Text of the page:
Good morning,

Markets are called higher this morning. This is what's happening today:

  • Spain asked euro-region governments over the weekend for as much as 100 billion euros ($126 billion) to help shore up its banking system, a sign Europe is tackling a crisis that has roiled markets around the world;
  • Chinese data showed exports grew last month at more than double the pace analysts estimated and crude oil imports rose to a record;
  • 10-year Italian debt is yielding 5.772%, 10-year Spanish debt is yielding 6.216%, 10-year Portuguese debt is yielding 11.069%;
  • Brent is trading at $101.54/barrel

Spain asked euro-region governments for as much as E100b to rescue its banking system. Following are the main details of the agreement, reached on June 9.

  • The loan, worth up to E100b, will be channeled through the state’s bank-rescue fund, known as FROB, and extended to banks that need it. Amount includes “safety margin” Economy Minister Luis de Guindos said in Madrid on June 9;
  • FROB acts as “agent of Spanish government,” which “will retain the full responsibility of the financial assistance and will sign the MOU” Eurogroup of ministers said;
  • Conditions will be “focused on specific reforms targeting the financial sector” Eurogroup said;
  • Progress by Spain on structural reforms and deficit cuts “will be closely and regularly reviewed also in parallel with the financial assistance” Eurogroup said;
  • Only lenders that need capital will get it. Many won’t de Guindos said;
  • The EU still has to decided whether the European Financial Stability Facility or permanent successor European Stability Mechanism will be source of loan;
  • Finland will demand collateral for the loans if they come from EFSF, rather than the ESM, whose loans are senior to other debt;
  • Formal aid request due is 'shortly' Europgroup said;
  • European Commission, after liaising with European Central Bank, the European Banking Authority and the IMF, to provide assessment;
  • Interest rate on loan to be 3%, El Pais reported on June 10. De Guindos didn’t give details, saying only that the terms are “very favorable”;
  • IMF says on June 8 Spanish banks need at least E37b to weather a weakening economy and that figure could rise. IMF official recommends building total buffer of E60b to E80b.
  • E100b is equivalent of about 10% of Spain’s GDP. FROB debt counts as public debt, which amounted to 69% of GDP last year. Interest on loan will affect deficit, de Guindos said;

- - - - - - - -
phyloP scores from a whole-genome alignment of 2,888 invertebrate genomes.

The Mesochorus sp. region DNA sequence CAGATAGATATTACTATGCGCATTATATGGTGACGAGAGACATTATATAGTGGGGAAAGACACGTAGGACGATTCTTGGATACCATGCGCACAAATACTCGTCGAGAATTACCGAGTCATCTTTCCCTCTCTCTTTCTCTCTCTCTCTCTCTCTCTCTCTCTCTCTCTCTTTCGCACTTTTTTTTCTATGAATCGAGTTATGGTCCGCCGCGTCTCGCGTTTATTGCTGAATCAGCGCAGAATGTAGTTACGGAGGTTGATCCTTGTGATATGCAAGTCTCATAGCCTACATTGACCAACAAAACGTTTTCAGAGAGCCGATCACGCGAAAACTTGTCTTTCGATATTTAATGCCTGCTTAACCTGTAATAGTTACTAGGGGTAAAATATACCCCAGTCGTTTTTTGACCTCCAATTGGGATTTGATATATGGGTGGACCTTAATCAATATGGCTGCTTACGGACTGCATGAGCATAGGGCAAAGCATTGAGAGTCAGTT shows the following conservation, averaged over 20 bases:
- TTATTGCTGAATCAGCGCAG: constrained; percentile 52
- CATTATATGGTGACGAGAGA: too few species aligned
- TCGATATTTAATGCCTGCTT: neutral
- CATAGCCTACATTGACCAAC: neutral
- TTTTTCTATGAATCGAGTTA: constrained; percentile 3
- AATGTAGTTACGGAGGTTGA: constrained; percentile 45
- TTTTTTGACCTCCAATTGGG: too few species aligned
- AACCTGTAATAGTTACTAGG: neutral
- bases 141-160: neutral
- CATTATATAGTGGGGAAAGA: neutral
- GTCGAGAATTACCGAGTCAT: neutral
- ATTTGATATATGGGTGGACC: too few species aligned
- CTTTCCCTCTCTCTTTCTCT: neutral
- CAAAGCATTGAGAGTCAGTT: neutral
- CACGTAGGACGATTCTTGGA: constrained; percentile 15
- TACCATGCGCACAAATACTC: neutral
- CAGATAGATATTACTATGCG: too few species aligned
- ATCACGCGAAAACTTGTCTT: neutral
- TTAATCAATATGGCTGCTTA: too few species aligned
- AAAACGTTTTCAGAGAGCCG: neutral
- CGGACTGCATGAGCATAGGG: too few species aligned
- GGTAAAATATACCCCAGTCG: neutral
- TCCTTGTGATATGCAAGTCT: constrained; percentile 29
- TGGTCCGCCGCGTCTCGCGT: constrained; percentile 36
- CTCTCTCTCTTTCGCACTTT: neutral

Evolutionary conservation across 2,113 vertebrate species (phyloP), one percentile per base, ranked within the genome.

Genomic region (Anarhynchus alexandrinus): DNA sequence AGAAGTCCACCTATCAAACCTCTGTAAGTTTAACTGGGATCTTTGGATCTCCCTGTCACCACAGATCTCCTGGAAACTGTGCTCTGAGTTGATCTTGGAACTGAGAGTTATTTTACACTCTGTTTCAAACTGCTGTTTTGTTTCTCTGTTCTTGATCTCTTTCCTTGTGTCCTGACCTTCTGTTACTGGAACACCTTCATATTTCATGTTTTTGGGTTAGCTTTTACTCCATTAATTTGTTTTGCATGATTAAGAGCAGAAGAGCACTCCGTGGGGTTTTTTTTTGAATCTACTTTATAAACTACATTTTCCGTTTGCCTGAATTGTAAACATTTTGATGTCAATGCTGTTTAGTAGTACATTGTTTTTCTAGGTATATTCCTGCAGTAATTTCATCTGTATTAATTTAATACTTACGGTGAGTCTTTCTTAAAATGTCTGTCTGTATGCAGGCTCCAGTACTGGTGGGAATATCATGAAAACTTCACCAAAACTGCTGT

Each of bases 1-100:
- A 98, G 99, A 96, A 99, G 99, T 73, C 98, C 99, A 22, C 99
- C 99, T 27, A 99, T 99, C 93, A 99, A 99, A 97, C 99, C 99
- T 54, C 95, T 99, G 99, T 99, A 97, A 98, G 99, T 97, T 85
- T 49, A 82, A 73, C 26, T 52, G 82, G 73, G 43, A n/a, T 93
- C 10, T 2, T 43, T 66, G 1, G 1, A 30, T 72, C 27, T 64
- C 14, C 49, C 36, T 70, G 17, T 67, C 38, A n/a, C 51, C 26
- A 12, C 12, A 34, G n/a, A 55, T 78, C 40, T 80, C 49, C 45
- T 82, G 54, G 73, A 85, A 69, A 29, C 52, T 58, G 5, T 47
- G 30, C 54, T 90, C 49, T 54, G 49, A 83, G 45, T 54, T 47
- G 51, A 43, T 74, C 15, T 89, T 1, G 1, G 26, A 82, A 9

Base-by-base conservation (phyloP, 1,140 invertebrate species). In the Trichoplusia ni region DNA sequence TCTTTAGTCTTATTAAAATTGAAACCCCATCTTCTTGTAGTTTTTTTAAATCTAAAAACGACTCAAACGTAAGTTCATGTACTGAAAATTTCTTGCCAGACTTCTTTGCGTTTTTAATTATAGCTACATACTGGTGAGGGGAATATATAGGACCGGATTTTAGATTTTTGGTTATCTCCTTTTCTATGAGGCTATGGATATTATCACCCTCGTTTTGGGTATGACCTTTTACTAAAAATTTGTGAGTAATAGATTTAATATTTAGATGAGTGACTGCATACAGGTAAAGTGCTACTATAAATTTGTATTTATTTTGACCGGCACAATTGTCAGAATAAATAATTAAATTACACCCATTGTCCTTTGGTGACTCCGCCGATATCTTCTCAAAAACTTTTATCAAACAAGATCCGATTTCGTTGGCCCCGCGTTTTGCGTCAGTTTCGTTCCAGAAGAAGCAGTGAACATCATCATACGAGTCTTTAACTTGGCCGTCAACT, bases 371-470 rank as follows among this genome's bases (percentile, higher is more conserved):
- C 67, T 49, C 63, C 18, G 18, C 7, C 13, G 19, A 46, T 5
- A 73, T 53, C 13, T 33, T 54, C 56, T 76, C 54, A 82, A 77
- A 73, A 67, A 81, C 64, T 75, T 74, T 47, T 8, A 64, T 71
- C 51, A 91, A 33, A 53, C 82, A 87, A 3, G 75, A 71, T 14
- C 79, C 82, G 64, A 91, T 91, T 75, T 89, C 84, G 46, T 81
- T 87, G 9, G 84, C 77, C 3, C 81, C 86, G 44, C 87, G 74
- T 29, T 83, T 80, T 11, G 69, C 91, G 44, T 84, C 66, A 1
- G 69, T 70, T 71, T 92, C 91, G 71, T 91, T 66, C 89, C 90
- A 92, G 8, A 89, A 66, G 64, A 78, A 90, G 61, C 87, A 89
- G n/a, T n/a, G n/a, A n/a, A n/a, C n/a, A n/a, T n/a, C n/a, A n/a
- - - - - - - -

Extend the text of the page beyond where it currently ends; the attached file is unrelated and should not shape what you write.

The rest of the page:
• Spain’s deficit was 8.9% of GDP in 2011. Aiming for 5.3% in 2012 and 3% in 2013. Government sees economy shrinking 1.7% in 2012;
  • Spanish banks have E184b of what the Bank of Spain terms “problematic” assets linked to real estate, according to Economy Ministry;
  • De Guindos’s two banking decrees this year ordered banks to make additional 84 billion euros of provisions and buffers, taking the coverage ratio of troubled real-estate assets to 54% and to 45% for all real-estate assets, according to Economy Ministry;
  • FROB has already committed 18.7 billion euros to help struggling lenders. The industry-funded deposit-guarantee fund has agreed to pay back 3.7 billion euros of that, according to the Bank of Spain. Those figures exclude Bankia Group, which is seeking E19b of public funds;
  • FROB previously had E5b in available cash, de Guindos said on May 11.

Stock to watch: Manpower (Price $35.71, Price Target $48)

We like ManpowerGroup due to its strong brand, geographic diversity, and margin upside. ManpowerGroup's global exposure should also mean higher structual growth than US-focused peers. We also believe this cycle will be better than last cycle because of 1) corporate desire for flexibility post the near depression experience of '08-'09, 2) US wages at all-time lows as a percentage of GDP ("cut too deep"), 3) less headwind from IT offshoring and outsourcing than last cycle so better overall growth prospects, and 4) further desire for flexibility due to less business-friendly US government. All of these structural factors should drive the temp penetration rate to new highs, and with it ManpowerGroup's share price. Finally, we think ManpowerGroup has the best peak-to-peak margin growth opportunity due to its higher exposure to 1) permanment placement fees, 2) professional staffing, and 3) higher-margin countries like Germany, Sweden and Italy. We rate MAN as Buy due to its attractive forward valuation, higher-than-expected incremental margins, and still-depressed margin and EPS levels overall. As investors get more confident on Europe, MAN should benefit. Buy.

For further information on Manpower or other stocks and bonds we follow, contact our offices on 25688688.

Good day and happy trading!

Kristian Camenzuli